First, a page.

Quent Cordair at Quent Cordair Fine Art
Of course, it is impossible to get a snapshot of a successful Icarus descending. And even mundane images of shepherdesses or mourners would have to be staged, lit, shot, and developed, each step an artist's choice of values.
Karl Jensen at Quent Cordair Fine Art
That is the essence of aesthetics, according to Ayn Rand: "Art is a selective re-creation of reality according to an artist's metaphysical value-judgments."  And that is where Bouguereau failed: his people are often sad and wistful, the girls often vacuous. None of his figures are positively assertive. The best are enraptured with passion, but it is passive pleasure given by others in adoration.
Pursuit by Michael Newberry at
Romantic Realism takes the style of  the Academic school and empowers it with the internal engine of motivation.
"Quent Cordair Fine Art was established by artist Quent Cordair in 1996. As a premier provider of contemporary Romantic Realism in painting, sculpture and drawing, QCFA has grown to serve an international clientele of private and corporate collectors.
"Romantic Realism, the movement which renews the high esthetic standards and techniques of pre-20th century ateliers, brings a rebirth of comprehensibility, beauty, romanticism and stylization to contemporary subject matter. The gallery's collection emphasizes themes which celebrate the moments of happiness, joy and success possible to Man on earth.
"Subject matter includes figurative, narrative, allegorical, still lifes, seascapes and landscapes. Award-winning painters and sculptors of international renown are represented, as well as emerging artists of unique vision and accomplishment. Commissions are available for portraiture, murals, garden and architectural projects.
"QCFA's extensive website serves as an invaluable resource for private collectors, interior designers and landscape designers. For additional information, please call (707) 255-2242." --
Art as Ordered Narrative  
The Art of Finance 
Art & Copy 
Money is Speech 

Tuesday, January 31, 2017


On The Federalist blog is a recent essay identifying Pres. Donald Trump as an anti-postmodernist. (“Donald Trump is the First President to Turn Postmodernism Against Itself” by David Ernst, January 23, 2017, here .)  As interesting as it was, I have a different understanding of the anti-hero.

(This is based on my post on this subject at Rebirth of Reason here. )

Earlier on RoR, I suggested that The Thomas Crowne Affair from 1968 portrayed an anti-hero. Played by Steve McQueen, Thomas Crowne lost interest in his orchestrated heist. I contrasted that with the 1999 remake where the screenplay gave Pierce Brosnan’s Thomas Crowne a heroic stance.  See RoR here.)  There, I also pointed to Confessions of Felix Krull Confidence Man by Thomas Mann (Bekenntnisse des Hochstaplers Felix Krull, which I read in a high school German class).  It is not that the anti-hero has bad values, but that he has none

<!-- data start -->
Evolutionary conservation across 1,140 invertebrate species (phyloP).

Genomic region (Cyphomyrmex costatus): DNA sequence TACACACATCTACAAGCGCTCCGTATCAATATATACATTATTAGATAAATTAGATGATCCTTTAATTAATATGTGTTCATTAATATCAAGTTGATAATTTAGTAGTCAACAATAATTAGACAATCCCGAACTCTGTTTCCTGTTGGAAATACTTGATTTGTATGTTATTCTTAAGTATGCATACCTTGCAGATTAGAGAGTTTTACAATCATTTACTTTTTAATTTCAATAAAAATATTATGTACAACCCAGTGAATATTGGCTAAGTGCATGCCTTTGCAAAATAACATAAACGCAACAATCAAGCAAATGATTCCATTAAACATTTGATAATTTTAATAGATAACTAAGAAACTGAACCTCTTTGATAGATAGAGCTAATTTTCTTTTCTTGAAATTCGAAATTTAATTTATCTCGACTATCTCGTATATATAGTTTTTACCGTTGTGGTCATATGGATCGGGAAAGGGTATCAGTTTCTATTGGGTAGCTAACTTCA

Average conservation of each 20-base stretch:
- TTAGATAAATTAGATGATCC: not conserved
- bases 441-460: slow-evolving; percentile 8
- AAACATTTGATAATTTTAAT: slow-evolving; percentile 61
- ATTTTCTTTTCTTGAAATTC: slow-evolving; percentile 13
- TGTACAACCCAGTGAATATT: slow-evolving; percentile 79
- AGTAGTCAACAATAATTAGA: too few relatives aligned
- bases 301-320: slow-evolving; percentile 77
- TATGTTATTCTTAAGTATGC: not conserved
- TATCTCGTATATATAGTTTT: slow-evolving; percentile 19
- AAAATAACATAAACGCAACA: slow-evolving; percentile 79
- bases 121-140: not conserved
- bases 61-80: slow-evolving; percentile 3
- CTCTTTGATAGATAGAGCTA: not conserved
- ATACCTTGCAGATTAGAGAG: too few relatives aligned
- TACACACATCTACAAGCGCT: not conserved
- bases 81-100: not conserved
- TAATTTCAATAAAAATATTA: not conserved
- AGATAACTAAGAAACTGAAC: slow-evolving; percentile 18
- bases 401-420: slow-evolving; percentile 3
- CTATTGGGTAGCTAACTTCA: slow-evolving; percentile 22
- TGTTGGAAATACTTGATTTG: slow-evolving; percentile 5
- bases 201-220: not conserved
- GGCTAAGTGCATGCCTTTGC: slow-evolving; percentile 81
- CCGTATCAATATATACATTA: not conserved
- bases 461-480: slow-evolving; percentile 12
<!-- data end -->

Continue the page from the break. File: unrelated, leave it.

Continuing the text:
Writing for The Federalist blog, David Ernst pointed to Tony Soprano as an example of the anti-hero.  (We tried the first episode of The Sopranos, and as much as I liked the ending, it was not compelling.) But I get the point from other stories in the genre such as Goodfellas and The Godfather. In the movie version of The Godfather, at Sonny's wedding, Michael's wife Kay Adams is taken aback by the gangsters around her.  "My father is just a powerful man, like a governor or a senator," Michael says.  "Governors and senators don't have people killed!" she protests.  "You're naive, Kay," he replies.  But if the dons did not care, if they put their men into losing battles just for the fun of it, if they walked away from a deal with all the money on the table because money means nothing, they would anti-heroes. In fact, Michael Corleone is a hero in the romantic sense. (As a side note, under Don Vito, the family never dealt in drugs. He found them immoral. Sonny took the family into drugs by disobeying his father; and his own lack of judgment, his lack of values, got him killed.)

Donald Trump does have values. He is not only not an Objectivist in any sense of the word, his values apparently are not even objective. (Your life is an absolute value. Your career is an objective value. You can choose from many, but to be good for you, your career must meet the absolute standard of promoting your life. In a discussion with her attorney, Henry Mark Holzer, on legal theory, Ayn Rand pointed out that Roman Law was objective. It was not primarily or even necessarily concerned with individual rights. But it was publicly posted for all to know, and it was uniformly enforced. For Rand, the evils in a dictatorship were reflected in arbitrary enforcement of secret laws.) 

The Federal article by David Ernst does make an interesting point, though. When Donald Trump gave money to Democrat Party candidates, no one complained.  My point here is that Donald Trump contributed to the party that buttered his bread. If he tossed contributions to any party, willy-nilly, that would have been anti-heroic.